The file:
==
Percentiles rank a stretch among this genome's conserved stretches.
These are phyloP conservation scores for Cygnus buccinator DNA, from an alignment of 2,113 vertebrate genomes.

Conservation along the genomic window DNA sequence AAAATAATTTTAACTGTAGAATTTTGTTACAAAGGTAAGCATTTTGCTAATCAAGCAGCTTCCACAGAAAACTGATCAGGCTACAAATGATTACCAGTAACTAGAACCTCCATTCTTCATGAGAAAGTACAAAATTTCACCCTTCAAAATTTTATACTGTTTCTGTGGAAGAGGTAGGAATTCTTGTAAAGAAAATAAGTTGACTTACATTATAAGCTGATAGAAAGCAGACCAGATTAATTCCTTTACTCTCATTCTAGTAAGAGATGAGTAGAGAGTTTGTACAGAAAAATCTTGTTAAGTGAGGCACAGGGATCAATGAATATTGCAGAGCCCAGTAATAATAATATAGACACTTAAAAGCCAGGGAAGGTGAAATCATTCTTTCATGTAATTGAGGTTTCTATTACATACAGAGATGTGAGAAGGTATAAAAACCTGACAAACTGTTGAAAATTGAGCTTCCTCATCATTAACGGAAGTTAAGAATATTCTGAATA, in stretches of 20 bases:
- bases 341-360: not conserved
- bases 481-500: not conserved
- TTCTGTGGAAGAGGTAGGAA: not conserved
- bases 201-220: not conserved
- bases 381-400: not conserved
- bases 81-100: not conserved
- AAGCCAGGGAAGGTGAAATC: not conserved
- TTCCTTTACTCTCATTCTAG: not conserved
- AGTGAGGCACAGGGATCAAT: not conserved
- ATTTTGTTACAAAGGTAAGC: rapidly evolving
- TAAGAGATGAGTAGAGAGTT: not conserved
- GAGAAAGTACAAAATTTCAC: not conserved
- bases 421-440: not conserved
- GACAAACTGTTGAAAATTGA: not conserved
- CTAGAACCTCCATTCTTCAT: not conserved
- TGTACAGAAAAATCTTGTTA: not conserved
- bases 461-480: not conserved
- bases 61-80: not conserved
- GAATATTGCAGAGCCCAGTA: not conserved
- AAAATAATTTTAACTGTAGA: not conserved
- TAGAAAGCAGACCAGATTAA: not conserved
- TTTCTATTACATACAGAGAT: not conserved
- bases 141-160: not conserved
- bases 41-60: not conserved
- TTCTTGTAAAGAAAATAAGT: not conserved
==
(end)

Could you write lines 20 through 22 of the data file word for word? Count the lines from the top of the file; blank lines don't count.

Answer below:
- bases 461-480: not conserved
- bases 61-80: not conserved
- GAATATTGCAGAGCCCAGTA: not conserved